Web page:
February 5, 2013 > Wieckowski opposes Franchise Tax Board decision
Wieckowski opposes Franchise Tax Board decision
Assemblyman Bob Wieckowski (D-Fremont) announced his opposition on February 1, 2013 to a Franchise Tax Board staff decision to retroactively deny benefits dating back to 2008 for Qualified Small Business (QSB) tax exclusions. The FTBÕs decision will burden some California entrepreneurs and start-up investors with huge retroactive tax bills.
The FTB issued its notice on December 21, 2012 after the Second District Court of Appeal reversed a trial courtÕs decision and found the QSB exclusion violated the U.S. ConstitutionÕs commerce clause.
The exclusion was passed by the Legislature in 1999 to encourage venture capital-investment in small businesses. It allowed investors in small businesses (under $50M in gross assets and with 80 percent of their payroll costs and assets in California) to exclude 50 percent of the stateÕs capital gains tax on the sale of their stocks.
ÒI was stunned by this decision because it sends the wrong message to the early investors and entrepreneurs who built companies and hired workers here in California,Ó Wieckowski said. ÒThe Legislature acted years ago years ago to put these incentives in place. To come back now and retroactively seek taxes all the way back to 2008 is pretty draconian.Ó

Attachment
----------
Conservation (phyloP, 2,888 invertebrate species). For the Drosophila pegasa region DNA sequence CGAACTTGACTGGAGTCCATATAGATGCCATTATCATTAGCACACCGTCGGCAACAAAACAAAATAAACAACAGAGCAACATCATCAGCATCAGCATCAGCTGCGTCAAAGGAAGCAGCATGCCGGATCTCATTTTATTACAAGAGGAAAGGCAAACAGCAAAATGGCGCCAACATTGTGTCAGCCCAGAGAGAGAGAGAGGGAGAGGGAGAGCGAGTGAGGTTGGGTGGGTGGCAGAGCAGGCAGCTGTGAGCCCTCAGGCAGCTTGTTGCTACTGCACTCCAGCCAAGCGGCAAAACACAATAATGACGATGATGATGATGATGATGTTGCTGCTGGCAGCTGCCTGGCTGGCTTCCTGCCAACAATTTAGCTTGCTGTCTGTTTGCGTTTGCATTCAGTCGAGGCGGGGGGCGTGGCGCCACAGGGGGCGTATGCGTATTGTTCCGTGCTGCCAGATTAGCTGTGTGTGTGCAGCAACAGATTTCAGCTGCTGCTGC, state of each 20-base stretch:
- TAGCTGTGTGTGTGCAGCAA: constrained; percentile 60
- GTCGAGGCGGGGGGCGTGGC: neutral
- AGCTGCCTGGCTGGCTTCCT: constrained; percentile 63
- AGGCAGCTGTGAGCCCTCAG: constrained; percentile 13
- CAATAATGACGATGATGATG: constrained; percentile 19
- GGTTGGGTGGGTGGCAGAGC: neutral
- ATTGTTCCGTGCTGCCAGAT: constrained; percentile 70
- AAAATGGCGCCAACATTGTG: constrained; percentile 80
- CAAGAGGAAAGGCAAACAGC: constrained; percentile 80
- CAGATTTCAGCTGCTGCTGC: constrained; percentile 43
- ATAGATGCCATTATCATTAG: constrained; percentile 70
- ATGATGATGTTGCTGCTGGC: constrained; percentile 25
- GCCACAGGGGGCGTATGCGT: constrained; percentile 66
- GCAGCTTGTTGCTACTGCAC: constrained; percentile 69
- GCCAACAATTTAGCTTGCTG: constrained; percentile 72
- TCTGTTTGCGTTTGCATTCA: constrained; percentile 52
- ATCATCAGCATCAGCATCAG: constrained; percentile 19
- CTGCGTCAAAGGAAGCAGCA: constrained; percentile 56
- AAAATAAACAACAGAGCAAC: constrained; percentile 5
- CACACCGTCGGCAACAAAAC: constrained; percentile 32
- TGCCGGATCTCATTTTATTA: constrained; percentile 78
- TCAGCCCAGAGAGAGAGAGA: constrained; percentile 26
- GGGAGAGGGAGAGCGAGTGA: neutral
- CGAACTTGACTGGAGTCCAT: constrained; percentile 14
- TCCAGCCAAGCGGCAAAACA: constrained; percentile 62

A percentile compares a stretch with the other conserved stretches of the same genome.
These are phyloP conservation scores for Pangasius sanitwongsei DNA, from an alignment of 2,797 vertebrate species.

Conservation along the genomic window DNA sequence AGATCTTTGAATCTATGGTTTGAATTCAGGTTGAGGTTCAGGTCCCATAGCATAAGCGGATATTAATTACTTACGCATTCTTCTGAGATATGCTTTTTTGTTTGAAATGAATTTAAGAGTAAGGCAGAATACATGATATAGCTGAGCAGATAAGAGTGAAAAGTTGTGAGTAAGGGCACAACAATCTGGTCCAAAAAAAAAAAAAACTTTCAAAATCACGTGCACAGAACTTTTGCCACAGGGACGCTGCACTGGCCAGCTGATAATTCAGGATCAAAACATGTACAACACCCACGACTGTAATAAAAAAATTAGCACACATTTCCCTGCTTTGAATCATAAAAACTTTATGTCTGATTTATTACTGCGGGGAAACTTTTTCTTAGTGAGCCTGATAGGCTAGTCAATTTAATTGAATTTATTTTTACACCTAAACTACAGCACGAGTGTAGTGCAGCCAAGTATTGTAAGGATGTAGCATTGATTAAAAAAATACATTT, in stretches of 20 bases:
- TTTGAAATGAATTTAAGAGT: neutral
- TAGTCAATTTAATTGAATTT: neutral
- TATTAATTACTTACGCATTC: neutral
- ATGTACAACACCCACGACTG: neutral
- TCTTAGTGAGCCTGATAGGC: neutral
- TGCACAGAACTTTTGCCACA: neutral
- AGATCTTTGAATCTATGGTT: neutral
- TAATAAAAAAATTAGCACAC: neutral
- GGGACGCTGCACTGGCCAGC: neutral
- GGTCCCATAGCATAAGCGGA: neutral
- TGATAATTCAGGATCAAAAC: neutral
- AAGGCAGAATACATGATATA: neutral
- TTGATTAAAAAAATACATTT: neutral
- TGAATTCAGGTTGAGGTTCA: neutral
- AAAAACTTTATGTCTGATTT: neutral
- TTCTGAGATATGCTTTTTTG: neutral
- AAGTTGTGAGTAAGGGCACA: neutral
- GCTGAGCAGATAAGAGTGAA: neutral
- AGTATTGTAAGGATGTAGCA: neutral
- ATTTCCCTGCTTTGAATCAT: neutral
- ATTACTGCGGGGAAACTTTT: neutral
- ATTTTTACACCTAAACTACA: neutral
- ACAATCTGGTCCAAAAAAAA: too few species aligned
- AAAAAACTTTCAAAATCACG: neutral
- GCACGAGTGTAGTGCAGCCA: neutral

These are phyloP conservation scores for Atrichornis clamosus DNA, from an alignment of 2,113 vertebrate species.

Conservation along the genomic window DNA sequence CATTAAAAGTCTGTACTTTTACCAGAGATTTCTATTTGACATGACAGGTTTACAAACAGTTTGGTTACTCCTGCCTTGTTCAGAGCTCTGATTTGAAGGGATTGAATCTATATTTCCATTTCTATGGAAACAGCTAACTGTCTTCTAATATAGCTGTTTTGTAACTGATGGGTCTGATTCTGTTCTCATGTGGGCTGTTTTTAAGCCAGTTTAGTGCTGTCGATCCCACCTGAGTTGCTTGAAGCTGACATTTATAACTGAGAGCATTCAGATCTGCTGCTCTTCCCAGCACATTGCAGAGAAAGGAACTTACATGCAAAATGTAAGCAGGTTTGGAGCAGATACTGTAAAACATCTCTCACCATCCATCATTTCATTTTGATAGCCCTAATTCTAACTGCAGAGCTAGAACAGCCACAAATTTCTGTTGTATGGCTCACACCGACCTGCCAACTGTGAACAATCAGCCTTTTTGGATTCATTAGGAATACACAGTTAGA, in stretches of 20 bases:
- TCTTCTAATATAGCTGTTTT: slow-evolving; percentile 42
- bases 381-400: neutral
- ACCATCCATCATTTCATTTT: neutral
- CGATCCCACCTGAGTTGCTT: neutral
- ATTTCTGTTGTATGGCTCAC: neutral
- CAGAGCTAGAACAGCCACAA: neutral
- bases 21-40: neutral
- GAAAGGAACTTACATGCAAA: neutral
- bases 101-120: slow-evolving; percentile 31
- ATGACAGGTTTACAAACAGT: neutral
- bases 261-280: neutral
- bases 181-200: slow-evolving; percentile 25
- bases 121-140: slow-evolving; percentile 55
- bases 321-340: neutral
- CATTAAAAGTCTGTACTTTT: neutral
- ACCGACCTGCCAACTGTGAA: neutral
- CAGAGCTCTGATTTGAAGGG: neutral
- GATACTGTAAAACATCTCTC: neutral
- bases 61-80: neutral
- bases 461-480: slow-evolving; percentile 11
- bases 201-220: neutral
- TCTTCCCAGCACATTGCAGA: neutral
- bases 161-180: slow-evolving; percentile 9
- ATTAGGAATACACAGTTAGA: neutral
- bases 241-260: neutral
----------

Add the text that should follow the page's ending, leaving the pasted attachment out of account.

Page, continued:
Wieckowski is working with the Bay Area Council to stop the FTBÕs decision penalizing CaliforniaÕs start-up companies. Other legislators and business advocates are also seeking to reverse the FTBÕs notice.
ÒWe should explore all options and search for a better solution,Ó he said. ÒAccess to venture capital is critical for our state and my district. ÒWe are leaders in innovation and venture capital investment but if this is allowed to stand it will strip away any certainty investors and small business owners possess.Ó
Wieckowski, who represents the 25th Assembly District, which includes San Jose, Santa Clara, Fremont, Milpitas and Newark, introduced a ÒMade in CaliforniaÓ legislative agenda in his first term. He is focused on job creation by streamlining a clean technology program to enable grants to reach businesses more quickly, eliminating burdensome regulations, working to increase job hiring credits and protecting local businesses from deceptive advertising by larger national firms.